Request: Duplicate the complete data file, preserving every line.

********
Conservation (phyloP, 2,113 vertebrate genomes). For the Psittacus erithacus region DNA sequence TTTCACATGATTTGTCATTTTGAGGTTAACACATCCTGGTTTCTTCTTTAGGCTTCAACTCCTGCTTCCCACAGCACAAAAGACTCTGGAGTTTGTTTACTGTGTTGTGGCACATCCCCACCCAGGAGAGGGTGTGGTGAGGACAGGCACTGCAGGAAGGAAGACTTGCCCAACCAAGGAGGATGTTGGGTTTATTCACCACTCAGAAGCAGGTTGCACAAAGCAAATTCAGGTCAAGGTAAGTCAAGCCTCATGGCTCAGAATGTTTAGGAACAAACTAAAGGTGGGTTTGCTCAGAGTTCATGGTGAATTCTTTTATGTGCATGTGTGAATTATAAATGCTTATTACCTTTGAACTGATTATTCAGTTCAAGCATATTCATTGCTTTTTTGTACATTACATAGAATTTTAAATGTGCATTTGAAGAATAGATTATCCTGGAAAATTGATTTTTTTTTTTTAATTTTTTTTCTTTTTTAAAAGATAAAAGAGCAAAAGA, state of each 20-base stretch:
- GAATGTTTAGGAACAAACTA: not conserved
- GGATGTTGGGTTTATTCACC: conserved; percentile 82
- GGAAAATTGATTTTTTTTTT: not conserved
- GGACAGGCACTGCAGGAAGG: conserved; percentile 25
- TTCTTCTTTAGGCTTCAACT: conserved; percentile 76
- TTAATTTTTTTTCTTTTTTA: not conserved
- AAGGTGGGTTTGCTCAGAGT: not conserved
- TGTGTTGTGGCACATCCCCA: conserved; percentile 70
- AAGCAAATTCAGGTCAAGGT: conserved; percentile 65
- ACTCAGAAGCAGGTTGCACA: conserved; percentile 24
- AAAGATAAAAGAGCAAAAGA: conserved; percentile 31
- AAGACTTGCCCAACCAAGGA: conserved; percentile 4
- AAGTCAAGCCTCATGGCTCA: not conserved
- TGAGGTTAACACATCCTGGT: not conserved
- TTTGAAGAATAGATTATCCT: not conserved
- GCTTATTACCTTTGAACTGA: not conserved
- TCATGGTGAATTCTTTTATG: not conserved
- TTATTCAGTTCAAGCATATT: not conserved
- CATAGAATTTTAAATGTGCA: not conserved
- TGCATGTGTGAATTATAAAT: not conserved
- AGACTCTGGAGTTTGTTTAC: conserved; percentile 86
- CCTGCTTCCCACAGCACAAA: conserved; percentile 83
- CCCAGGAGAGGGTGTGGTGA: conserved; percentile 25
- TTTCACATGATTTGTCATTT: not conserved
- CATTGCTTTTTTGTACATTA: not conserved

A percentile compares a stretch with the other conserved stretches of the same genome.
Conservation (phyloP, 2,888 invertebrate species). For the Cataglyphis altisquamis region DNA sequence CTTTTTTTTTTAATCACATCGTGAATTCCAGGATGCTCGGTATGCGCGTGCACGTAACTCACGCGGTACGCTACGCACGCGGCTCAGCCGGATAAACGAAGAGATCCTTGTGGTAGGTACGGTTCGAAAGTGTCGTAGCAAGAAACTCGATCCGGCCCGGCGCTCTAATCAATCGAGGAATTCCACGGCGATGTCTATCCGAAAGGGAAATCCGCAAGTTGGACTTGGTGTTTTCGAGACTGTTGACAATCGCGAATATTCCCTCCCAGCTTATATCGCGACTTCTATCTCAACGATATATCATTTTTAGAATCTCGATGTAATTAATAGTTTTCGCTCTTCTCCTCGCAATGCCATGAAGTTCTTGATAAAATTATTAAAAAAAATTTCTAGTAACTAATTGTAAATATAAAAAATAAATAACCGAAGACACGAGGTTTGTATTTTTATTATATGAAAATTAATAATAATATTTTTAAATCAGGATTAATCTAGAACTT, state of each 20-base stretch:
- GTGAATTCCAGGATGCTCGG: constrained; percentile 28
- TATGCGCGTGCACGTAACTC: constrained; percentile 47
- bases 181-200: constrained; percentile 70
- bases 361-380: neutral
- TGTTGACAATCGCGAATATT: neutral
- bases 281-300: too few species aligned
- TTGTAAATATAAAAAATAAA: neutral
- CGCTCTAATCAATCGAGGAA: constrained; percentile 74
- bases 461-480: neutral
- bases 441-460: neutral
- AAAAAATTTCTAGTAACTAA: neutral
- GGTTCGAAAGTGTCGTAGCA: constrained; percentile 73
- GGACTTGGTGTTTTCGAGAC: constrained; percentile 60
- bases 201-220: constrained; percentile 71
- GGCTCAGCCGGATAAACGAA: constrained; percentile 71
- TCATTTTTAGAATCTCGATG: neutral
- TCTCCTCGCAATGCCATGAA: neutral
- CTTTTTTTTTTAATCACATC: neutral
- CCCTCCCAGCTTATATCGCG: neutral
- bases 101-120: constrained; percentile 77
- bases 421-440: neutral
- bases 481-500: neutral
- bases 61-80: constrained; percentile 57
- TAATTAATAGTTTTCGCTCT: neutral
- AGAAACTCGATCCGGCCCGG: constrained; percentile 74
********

Conservation (phyloP, 2,113 vertebrate genomes). For the Psittacus erithacus region DNA sequence TTTCACATGATTTGTCATTTTGAGGTTAACACATCCTGGTTTCTTCTTTAGGCTTCAACTCCTGCTTCCCACAGCACAAAAGACTCTGGAGTTTGTTTACTGTGTTGTGGCACATCCCCACCCAGGAGAGGGTGTGGTGAGGACAGGCACTGCAGGAAGGAAGACTTGCCCAACCAAGGAGGATGTTGGGTTTATTCACCACTCAGAAGCAGGTTGCACAAAGCAAATTCAGGTCAAGGTAAGTCAAGCCTCATGGCTCAGAATGTTTAGGAACAAACTAAAGGTGGGTTTGCTCAGAGTTCATGGTGAATTCTTTTATGTGCATGTGTGAATTATAAATGCTTATTACCTTTGAACTGATTATTCAGTTCAAGCATATTCATTGCTTTTTTGTACATTACATAGAATTTTAAATGTGCATTTGAAGAATAGATTATCCTGGAAAATTGATTTTTTTTTTTTAATTTTTTTTCTTTTTTAAAAGATAAAAGAGCAAAAGA, state of each 20-base stretch:
- GAATGTTTAGGAACAAACTA: not conserved
- GGATGTTGGGTTTATTCACC: conserved; percentile 82
- GGAAAATTGATTTTTTTTTT: not conserved
- GGACAGGCACTGCAGGAAGG: conserved; percentile 25
- TTCTTCTTTAGGCTTCAACT: conserved; percentile 76
- TTAATTTTTTTTCTTTTTTA: not conserved
- AAGGTGGGTTTGCTCAGAGT: not conserved
- TGTGTTGTGGCACATCCCCA: conserved; percentile 70
- AAGCAAATTCAGGTCAAGGT: conserved; percentile 65
- ACTCAGAAGCAGGTTGCACA: conserved; percentile 24
- AAAGATAAAAGAGCAAAAGA: conserved; percentile 31
- AAGACTTGCCCAACCAAGGA: conserved; percentile 4
- AAGTCAAGCCTCATGGCTCA: not conserved
- TGAGGTTAACACATCCTGGT: not conserved
- TTTGAAGAATAGATTATCCT: not conserved
- GCTTATTACCTTTGAACTGA: not conserved
- TCATGGTGAATTCTTTTATG: not conserved
- TTATTCAGTTCAAGCATATT: not conserved
- CATAGAATTTTAAATGTGCA: not conserved
- TGCATGTGTGAATTATAAAT: not conserved
- AGACTCTGGAGTTTGTTTAC: conserved; percentile 86
- CCTGCTTCCCACAGCACAAA: conserved; percentile 83
- CCCAGGAGAGGGTGTGGTGA: conserved; percentile 25
- TTTCACATGATTTGTCATTT: not conserved
- CATTGCTTTTTTGTACATTA: not conserved

A percentile compares a stretch with the other conserved stretches of the same genome.
Conservation (phyloP, 2,888 invertebrate species). For the Cataglyphis altisquamis region DNA sequence CTTTTTTTTTTAATCACATCGTGAATTCCAGGATGCTCGGTATGCGCGTGCACGTAACTCACGCGGTACGCTACGCACGCGGCTCAGCCGGATAAACGAAGAGATCCTTGTGGTAGGTACGGTTCGAAAGTGTCGTAGCAAGAAACTCGATCCGGCCCGGCGCTCTAATCAATCGAGGAATTCCACGGCGATGTCTATCCGAAAGGGAAATCCGCAAGTTGGACTTGGTGTTTTCGAGACTGTTGACAATCGCGAATATTCCCTCCCAGCTTATATCGCGACTTCTATCTCAACGATATATCATTTTTAGAATCTCGATGTAATTAATAGTTTTCGCTCTTCTCCTCGCAATGCCATGAAGTTCTTGATAAAATTATTAAAAAAAATTTCTAGTAACTAATTGTAAATATAAAAAATAAATAACCGAAGACACGAGGTTTGTATTTTTATTATATGAAAATTAATAATAATATTTTTAAATCAGGATTAATCTAGAACTT, state of each 20-base stretch:
- GTGAATTCCAGGATGCTCGG: constrained; percentile 28
- TATGCGCGTGCACGTAACTC: constrained; percentile 47
- bases 181-200: constrained; percentile 70
- bases 361-380: neutral
- TGTTGACAATCGCGAATATT: neutral
- bases 281-300: too few species aligned
- TTGTAAATATAAAAAATAAA: neutral
- CGCTCTAATCAATCGAGGAA: constrained; percentile 74
- bases 461-480: neutral
- bases 441-460: neutral
- AAAAAATTTCTAGTAACTAA: neutral
- GGTTCGAAAGTGTCGTAGCA: constrained; percentile 73
- GGACTTGGTGTTTTCGAGAC: constrained; percentile 60
- bases 201-220: constrained; percentile 71
- GGCTCAGCCGGATAAACGAA: constrained; percentile 71
- TCATTTTTAGAATCTCGATG: neutral
- TCTCCTCGCAATGCCATGAA: neutral
- CTTTTTTTTTTAATCACATC: neutral
- CCCTCCCAGCTTATATCGCG: neutral
- bases 101-120: constrained; percentile 77
- bases 421-440: neutral
- bases 481-500: neutral
- bases 61-80: constrained; percentile 57
- TAATTAATAGTTTTCGCTCT: neutral
- AGAAACTCGATCCGGCCCGG: constrained; percentile 74